Different Readings of Sir Thomas More’s Utopia - from an Ideal state to the First Dystopia

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Description de l’éditeur

The aim of this paper is to point out some of the main trends in current criticism
of More’s Utopia, by presenting and discussing some of the most important theses from
the most representative critical writings from each of the aforementioned arches of
interpretation. Special attention will be given to the question in how far it is justifiable
to read Utopia as a negative concept, albeit even partly, or even as the first dystopia. In
order to analyse this, a number of aspects has to be considered first. One has to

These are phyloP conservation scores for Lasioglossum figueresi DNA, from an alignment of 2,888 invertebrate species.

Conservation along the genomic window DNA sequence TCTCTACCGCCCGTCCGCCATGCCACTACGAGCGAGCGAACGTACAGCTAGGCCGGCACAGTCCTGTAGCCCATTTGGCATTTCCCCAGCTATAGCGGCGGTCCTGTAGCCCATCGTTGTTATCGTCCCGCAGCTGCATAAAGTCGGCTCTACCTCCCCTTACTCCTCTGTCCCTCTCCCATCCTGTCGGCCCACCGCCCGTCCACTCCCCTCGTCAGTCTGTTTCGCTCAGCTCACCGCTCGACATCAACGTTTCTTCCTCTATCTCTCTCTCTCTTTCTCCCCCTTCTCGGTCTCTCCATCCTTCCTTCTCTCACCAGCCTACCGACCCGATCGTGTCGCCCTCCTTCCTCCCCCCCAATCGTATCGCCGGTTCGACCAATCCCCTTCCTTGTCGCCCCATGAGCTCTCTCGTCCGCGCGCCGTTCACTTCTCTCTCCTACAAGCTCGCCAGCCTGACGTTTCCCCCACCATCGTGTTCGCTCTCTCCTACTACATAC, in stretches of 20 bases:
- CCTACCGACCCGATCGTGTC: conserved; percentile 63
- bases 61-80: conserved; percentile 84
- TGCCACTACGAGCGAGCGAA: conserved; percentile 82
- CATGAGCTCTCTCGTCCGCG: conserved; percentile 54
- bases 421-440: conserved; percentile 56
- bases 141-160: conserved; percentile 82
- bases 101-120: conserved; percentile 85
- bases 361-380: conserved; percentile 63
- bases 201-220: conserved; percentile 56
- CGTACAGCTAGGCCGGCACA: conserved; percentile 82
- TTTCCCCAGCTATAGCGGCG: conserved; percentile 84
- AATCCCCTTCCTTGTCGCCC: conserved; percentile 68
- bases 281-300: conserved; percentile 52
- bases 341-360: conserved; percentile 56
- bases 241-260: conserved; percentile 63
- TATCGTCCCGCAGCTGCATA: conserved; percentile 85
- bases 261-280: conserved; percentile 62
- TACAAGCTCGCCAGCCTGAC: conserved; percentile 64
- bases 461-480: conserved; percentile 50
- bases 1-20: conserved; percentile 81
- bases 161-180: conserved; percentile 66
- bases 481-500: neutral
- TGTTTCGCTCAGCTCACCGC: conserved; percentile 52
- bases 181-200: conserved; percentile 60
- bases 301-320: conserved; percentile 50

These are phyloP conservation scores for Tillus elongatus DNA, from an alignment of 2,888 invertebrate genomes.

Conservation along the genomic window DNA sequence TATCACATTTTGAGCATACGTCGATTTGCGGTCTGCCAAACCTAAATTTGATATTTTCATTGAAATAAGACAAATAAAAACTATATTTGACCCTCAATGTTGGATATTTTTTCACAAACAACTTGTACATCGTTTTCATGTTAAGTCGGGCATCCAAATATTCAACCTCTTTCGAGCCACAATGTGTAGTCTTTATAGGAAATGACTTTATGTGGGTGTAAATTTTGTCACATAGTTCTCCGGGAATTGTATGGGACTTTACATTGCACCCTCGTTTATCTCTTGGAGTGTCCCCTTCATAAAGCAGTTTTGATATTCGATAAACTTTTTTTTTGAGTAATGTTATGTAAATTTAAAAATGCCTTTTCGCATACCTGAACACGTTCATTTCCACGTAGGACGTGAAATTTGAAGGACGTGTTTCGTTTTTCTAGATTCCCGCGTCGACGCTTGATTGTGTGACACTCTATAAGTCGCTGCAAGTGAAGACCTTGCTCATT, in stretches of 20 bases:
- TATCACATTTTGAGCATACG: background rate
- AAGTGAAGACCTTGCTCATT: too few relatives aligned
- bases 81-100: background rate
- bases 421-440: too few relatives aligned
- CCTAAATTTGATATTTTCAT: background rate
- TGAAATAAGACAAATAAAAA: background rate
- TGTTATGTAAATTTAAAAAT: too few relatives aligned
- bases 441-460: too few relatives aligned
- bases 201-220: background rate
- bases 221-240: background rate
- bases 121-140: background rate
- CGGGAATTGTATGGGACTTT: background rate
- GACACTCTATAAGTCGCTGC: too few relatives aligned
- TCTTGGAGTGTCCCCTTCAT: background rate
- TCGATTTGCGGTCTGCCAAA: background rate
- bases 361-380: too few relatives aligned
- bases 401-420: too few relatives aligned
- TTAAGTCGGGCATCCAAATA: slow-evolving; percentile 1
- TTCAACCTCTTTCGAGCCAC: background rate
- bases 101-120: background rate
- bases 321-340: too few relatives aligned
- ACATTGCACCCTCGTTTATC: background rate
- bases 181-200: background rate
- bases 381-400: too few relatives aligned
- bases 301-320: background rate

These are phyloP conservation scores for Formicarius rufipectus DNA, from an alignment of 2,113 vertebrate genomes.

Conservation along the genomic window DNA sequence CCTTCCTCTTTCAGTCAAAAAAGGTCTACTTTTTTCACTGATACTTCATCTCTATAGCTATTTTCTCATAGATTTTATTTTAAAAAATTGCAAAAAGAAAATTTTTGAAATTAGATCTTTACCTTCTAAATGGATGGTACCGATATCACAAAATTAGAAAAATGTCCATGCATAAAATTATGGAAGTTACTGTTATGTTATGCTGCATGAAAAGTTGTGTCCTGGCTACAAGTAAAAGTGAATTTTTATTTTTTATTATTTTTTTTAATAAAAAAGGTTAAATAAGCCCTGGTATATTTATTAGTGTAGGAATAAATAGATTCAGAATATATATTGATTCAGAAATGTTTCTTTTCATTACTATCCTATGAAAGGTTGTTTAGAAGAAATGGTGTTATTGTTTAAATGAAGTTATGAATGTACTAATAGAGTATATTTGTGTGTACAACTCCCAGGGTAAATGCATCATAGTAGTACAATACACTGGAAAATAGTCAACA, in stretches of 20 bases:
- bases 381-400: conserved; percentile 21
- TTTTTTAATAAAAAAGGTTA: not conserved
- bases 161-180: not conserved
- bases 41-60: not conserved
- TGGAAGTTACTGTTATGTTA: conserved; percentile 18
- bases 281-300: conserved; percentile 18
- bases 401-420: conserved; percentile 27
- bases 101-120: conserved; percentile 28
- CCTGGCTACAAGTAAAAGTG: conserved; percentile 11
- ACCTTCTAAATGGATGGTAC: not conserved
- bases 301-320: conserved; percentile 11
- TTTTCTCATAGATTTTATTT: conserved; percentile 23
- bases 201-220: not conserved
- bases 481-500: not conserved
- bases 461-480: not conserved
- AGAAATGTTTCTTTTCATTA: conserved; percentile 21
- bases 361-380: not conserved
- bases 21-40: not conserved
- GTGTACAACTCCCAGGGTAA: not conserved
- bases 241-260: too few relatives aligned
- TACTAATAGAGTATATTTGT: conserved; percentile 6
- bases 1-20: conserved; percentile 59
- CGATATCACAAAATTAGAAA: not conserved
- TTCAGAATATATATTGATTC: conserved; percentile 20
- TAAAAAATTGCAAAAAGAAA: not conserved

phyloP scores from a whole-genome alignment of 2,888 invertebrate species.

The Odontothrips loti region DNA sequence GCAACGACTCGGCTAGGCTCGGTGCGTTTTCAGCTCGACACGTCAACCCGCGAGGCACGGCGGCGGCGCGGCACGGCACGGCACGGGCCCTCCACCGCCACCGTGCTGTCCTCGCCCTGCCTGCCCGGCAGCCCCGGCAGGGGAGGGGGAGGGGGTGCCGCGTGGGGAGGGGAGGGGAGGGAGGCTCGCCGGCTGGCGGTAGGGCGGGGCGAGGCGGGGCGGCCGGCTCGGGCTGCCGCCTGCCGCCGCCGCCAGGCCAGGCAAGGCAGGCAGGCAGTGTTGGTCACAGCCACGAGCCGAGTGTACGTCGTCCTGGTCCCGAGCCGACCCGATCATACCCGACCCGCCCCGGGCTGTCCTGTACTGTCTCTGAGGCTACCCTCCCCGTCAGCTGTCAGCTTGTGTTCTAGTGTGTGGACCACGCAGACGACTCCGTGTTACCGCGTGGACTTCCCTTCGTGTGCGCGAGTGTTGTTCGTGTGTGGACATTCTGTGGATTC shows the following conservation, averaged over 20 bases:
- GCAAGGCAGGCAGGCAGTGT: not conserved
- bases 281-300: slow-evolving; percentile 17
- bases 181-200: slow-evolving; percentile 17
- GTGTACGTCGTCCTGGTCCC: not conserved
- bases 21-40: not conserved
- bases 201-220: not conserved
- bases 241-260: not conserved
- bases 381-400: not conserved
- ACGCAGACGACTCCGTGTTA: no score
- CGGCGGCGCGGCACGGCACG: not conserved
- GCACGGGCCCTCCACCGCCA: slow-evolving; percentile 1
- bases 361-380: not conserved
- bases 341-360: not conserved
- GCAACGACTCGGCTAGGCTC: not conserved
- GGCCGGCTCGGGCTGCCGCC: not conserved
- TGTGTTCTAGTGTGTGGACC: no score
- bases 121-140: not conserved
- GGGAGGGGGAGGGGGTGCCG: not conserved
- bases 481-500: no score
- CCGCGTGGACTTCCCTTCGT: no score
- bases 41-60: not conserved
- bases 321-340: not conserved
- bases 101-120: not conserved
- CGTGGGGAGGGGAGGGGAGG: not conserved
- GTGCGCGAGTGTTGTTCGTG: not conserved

differentiate between the questions of More’s intentions and modern readers’ point of
view on the Utopian commonwealth. Even if More meant his island to be ideal and a
blueprint for a new and better society, which is itself already very disputable, it does not
necessarily mean that it can still be seen as such. Most modern reader cannot be
expected to see Utopia as society which is anywhere near perfect or desirable. Values,
of societies as well as individuals, have shifted in their meaning and focus between the
era of Tudor England and today. It is also rather questionable in how far the utopian
society would have appeared as ideal to More’s contemporaries, especially in regard to
its communism and its religious practices.

GENRE
Romans et littérature
SORTIE
2009
16 avril
LANGUE
EN
Anglais
LONGUEUR
31
Pages
ÉDITIONS
GRIN Verlag
TAILLE
176,2
Ko

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